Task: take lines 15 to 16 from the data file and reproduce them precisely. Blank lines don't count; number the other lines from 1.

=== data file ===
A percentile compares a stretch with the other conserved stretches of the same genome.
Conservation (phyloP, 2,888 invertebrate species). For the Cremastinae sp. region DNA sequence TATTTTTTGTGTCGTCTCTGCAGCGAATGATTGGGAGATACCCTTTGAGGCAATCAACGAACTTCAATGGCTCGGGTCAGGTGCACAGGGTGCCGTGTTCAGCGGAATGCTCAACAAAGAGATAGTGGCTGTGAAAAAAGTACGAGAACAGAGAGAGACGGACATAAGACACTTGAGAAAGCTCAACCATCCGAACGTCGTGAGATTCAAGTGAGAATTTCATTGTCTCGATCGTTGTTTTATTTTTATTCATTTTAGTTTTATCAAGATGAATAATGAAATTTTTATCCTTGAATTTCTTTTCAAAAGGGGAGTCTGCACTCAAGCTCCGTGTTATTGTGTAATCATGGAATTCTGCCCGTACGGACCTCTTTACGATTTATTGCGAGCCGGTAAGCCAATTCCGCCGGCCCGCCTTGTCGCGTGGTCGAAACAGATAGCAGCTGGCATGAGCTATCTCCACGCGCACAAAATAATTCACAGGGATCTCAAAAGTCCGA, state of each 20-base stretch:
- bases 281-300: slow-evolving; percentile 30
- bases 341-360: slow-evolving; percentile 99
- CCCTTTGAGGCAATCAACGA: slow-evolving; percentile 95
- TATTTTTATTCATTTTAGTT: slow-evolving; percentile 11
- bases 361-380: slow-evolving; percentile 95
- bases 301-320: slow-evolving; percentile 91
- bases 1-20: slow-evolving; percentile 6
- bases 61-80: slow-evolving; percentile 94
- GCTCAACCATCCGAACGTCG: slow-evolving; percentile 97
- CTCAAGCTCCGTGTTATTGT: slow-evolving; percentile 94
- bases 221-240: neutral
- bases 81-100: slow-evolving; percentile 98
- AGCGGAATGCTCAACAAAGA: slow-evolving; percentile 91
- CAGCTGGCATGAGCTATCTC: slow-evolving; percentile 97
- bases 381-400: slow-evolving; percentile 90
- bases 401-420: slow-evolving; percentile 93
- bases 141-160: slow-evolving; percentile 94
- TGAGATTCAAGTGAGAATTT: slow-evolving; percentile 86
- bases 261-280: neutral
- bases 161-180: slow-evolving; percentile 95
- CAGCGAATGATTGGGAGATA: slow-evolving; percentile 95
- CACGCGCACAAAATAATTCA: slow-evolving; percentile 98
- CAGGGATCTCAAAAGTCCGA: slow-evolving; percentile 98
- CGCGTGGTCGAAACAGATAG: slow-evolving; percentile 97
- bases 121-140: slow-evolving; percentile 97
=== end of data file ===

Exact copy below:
- AGCGGAATGCTCAACAAAGA: slow-evolving; percentile 91
- CAGCTGGCATGAGCTATCTC: slow-evolving; percentile 97